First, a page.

Comparative history is the comparison of different societies which existed during the same time period or shared similar cultural conditions. The comparative history of societies emerged as an important specialty among intellectuals in the Enlightenment in the 18th century, as typified by Montesquieu, Voltaire, Adam Smith, and others. Sociologists and economists in the 19th century often explored comparative history, as exemplified by Alexis de Tocqueville, Karl Marx, and Max Weber. In the first half of the 20th century, a large reading public followed the comparative histories of Oswald Spengler, Pitirim Sorokin, and Arnold J. Toynbee. Since the 1950s, however, comparative history has faded from the public view, and is now the domain of specialized scholars working independently. Recent exemplars of this approach include American sociologist Barrington Moore, historians Herbert E. Bolton and Carroll Quigley; British historians Arnold Toynbee and Geoffrey Barraclough; and German historian Oswald Spengler. Several sociologists are prominent in this field, including Max Weber, S. N. Eisenstadt, Seymour Martin Lipset, Charles Tilly, and Michael Mann.
Historians generally accept the comparison of particular institutions (banking, women's rights, ethnic identities) in different societies, but since the hostile reaction to Toynbee in the 1950s, generally do not pay much attention to sweeping comparative studies that cover wide swaths of the world over many centuries.
Atlantic history studies the Atlantic World in the early modern period. It is premised on the idea that, following the rise of sustained European contact with the New World in the 16th century, the continents that bordered the Atlantic Ocean—the Americas, Europe, and Africa—constituted a regional system or common sphere of economic and cultural exchange that can be studied as a totality.
Its theme is the complex interaction between Europe (especially Britain and France) and the New World colonies. It encompasses a wide range of demographic, social, economic, political, legal, military, intellectual and religious topics treated in comparative fashion by looking at both sides of the Atlantic. Religious revivals characterized Britain and Germany, as well as the First Great Awakening in the American colonies. Migration and race/slavery have been important topics.
Although a relatively new field, it has stimulated numerous studies of comparative history especially regarding ideas, colonialism, slavery, economic history, and political revolutions in the 18th century in North and South America, Europe and Africa.
Beginning with German and French sociologists of the late 19th century, modernization models have been developed to show the sequence of transitions from traditional to modern societies, and indeed to postmodern societies. This research flourished especially in the 1960s, with Princeton University setting up seminars that compared the modernization process in China, Japan, Russia and other nations.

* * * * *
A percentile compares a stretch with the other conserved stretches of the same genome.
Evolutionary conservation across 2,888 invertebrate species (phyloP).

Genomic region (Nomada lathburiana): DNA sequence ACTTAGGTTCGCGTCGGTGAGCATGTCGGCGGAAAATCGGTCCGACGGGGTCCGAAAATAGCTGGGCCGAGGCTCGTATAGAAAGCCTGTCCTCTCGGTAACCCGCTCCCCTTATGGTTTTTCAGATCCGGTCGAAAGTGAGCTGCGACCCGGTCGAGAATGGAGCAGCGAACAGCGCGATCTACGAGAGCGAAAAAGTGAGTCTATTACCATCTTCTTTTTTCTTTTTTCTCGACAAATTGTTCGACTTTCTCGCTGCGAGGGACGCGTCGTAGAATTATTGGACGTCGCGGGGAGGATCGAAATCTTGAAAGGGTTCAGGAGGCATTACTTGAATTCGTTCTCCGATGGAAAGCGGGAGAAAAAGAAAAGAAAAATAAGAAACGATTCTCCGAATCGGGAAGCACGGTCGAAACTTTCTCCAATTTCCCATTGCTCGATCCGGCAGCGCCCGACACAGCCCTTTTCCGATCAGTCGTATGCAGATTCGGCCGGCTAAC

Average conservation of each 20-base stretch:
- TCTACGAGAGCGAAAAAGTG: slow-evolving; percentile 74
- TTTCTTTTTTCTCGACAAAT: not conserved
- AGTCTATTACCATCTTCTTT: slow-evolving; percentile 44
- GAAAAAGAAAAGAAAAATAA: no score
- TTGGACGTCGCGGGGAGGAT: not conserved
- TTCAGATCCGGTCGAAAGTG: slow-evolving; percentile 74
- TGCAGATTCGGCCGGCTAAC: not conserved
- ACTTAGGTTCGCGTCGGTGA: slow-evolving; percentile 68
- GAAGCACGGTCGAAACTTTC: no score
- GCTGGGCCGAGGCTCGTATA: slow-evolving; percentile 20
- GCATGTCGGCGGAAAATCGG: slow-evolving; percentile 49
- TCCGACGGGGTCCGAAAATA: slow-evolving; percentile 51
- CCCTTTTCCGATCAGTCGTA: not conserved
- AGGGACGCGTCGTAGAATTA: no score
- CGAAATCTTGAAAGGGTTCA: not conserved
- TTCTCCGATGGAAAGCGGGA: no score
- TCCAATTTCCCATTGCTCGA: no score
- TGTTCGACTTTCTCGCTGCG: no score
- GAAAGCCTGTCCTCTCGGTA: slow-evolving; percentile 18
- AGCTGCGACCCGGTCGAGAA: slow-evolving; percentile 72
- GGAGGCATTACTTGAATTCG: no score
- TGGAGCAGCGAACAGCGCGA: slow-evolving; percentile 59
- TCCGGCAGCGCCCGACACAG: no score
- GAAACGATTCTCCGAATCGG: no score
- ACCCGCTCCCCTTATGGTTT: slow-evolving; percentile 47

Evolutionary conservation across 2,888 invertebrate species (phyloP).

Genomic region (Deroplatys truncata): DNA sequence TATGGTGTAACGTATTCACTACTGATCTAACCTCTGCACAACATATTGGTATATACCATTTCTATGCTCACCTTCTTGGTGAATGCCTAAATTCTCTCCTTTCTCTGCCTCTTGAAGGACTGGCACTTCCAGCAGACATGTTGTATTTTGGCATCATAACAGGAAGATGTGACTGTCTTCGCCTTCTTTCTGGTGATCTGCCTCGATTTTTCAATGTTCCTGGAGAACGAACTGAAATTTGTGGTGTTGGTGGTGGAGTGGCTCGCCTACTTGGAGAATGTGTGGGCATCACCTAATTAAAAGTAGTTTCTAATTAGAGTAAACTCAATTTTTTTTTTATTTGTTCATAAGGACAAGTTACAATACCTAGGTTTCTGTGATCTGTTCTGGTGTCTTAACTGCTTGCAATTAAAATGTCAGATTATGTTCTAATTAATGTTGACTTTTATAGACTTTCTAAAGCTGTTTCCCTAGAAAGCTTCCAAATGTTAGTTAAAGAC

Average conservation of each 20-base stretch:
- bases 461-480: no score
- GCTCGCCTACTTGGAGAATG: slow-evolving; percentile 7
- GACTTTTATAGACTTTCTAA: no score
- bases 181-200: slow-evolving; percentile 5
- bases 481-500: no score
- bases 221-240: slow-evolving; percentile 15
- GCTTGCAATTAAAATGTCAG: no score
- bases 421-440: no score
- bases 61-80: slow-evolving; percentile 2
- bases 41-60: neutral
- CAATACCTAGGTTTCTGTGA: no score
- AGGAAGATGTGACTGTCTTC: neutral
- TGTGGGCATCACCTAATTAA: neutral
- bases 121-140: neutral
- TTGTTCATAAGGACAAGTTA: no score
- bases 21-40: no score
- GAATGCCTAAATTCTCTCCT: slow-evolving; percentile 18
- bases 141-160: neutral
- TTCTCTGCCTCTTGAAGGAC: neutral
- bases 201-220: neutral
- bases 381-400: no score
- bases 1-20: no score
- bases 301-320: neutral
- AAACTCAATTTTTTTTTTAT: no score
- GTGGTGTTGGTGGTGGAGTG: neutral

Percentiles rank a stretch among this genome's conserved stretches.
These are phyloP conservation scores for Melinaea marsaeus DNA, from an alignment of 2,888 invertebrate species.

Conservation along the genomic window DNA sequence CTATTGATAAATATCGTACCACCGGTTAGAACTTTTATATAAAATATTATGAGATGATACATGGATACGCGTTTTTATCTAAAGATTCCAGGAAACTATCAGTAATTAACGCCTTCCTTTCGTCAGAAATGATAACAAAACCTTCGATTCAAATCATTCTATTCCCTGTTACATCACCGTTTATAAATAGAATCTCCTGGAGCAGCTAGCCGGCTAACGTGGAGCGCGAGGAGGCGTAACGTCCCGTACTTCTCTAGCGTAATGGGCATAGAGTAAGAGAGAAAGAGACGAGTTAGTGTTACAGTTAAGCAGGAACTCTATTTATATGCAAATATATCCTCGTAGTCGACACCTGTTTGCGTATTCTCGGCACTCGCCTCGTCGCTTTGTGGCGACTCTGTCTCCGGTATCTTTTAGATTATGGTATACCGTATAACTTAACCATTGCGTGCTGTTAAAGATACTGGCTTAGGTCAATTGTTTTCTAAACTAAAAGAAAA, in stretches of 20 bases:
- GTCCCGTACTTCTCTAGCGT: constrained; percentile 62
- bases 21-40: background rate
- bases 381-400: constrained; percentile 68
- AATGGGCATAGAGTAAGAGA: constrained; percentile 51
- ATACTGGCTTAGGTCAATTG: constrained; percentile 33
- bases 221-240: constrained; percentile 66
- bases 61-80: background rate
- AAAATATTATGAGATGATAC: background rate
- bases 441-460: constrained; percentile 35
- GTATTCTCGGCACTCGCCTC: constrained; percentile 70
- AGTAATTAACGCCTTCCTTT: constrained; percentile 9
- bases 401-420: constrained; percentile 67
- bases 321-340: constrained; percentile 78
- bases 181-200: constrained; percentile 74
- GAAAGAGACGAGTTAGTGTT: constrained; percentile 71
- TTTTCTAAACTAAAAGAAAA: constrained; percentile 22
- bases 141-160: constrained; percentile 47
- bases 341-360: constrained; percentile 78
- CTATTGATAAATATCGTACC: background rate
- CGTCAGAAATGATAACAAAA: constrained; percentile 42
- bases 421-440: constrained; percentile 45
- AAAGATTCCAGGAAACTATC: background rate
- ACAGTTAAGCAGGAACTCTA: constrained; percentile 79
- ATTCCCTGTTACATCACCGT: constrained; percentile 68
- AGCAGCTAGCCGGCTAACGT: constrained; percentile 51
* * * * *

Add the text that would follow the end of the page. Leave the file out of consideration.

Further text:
Modernization theory and history have been explicitly used as guides for countries eager to develop rapidly, such as China. Indeed, modernization has been proposed as the most useful framework for World history in China, because as one of the developing countries that started late, "China's modernization has to be based on the experiences and lessons of other countries.".
The field of comparative history often overlaps with the subdivision of political science known as comparative politics. This includes "transnational" history  and sometimes also international history.
Historians have emphasized the need to stretch beyond battles and generals to do more comparative analysis.
The study of slavery in comparative perspective, ranging from the ancient world to the 19th century, has attracted numerous historians in recent years.
Much of Economic history in recent years has been done by model-building economists who show occasional interest in comparative data analysis. However more traditional research methodologies have been combined with econometrics, for example in the comparison of merchant guilds in Europe.
Since the work of Sorokin, scholars in comparative history, especially if sociologists and political scientists, have often used quantitative and statistical data to compare multiple societies on multiple dimensions. There have been some efforts made to build mathematical dynamic models, but these have not come into the mainstream comparative history.
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